# Non-Removable Discontinuity

## Non-Removable Discontinuity

If $$\underset{x\to {{a}^{-}}}{\mathop{\lim }}\,f(x)\ne \underset{x\to {{a}^{+}}}{\mathop{\lim }}\,f(x)$$, then f(x) is said to have the first kind of non-removable discontinuity.

Consider the function f(x) = 1/x. the function is not defined at x = 0. It cannot be extended to a continuous function whose domain is R. since no matter what value is assigned at 0, the resulting function will not be continuous. A point in the domain that cannot be filled in so that the resulting function is continuous is called a Non-Removable Discontinuity.

Graphical view of Non-Removable Discontinuity:

Both the limits are finite and equal: Consider the function f(x) = [x] – greatest integer function. As shown in the graph has jump of discontinuity at all integral value of x.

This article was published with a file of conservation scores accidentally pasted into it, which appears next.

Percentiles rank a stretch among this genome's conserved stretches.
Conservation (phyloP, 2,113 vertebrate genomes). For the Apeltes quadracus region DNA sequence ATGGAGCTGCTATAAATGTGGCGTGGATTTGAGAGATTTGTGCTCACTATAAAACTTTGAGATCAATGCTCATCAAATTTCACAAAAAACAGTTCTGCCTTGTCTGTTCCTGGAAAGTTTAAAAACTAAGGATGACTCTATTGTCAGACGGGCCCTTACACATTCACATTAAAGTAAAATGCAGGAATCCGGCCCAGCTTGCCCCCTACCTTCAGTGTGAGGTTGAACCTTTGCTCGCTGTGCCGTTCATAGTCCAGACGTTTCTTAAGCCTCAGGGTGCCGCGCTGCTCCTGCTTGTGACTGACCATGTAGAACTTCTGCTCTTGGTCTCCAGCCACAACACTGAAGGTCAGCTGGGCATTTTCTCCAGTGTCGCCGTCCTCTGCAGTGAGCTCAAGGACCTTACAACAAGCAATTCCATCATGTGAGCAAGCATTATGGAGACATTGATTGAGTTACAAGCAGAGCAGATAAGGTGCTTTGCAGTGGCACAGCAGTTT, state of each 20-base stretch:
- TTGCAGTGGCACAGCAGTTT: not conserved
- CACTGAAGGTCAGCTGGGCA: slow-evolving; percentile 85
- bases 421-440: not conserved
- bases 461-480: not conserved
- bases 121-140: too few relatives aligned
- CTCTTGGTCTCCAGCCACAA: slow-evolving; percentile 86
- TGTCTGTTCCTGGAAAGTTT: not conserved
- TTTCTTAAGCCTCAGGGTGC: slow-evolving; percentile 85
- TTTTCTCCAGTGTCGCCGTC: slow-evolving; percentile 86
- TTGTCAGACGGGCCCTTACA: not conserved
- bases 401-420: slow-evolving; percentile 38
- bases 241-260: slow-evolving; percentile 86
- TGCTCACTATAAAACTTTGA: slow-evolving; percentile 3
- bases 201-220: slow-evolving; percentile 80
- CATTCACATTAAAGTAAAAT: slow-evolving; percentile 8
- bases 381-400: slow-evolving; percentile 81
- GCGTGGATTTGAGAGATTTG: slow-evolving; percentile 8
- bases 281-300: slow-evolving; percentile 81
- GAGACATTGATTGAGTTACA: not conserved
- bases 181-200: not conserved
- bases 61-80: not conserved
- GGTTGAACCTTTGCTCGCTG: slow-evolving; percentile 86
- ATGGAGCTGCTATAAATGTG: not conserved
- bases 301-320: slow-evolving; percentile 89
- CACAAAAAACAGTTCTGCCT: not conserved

At least one of left and right limit is infinity or vertical asymptote

Consider the function f(x) = tanx

Here, the function is not defined at point $$\pm 3\frac{\pi }{2}$$ and near these points, the function becomes both arbitrarily large and small. since the function is not defined at these points, it cannot be continuous.

Example: Find the points of discontinuity of the $$f(x)=\frac{1}{2\sin x-1}$$.

Solution: Given that $$f(x)=\frac{1}{2\sin x-1}$$.

f(x) is discontinuous when

2sinx – 1 = 0

Sinx = ½

x = sin⁻¹ (½)

x = π/6 (or) 5π/6

The general solution is $$2n\pi \pm \frac{\pi }{6}$$ (or) $$2n\pi \pm \frac{5\pi }{6}$$, n ϵ z.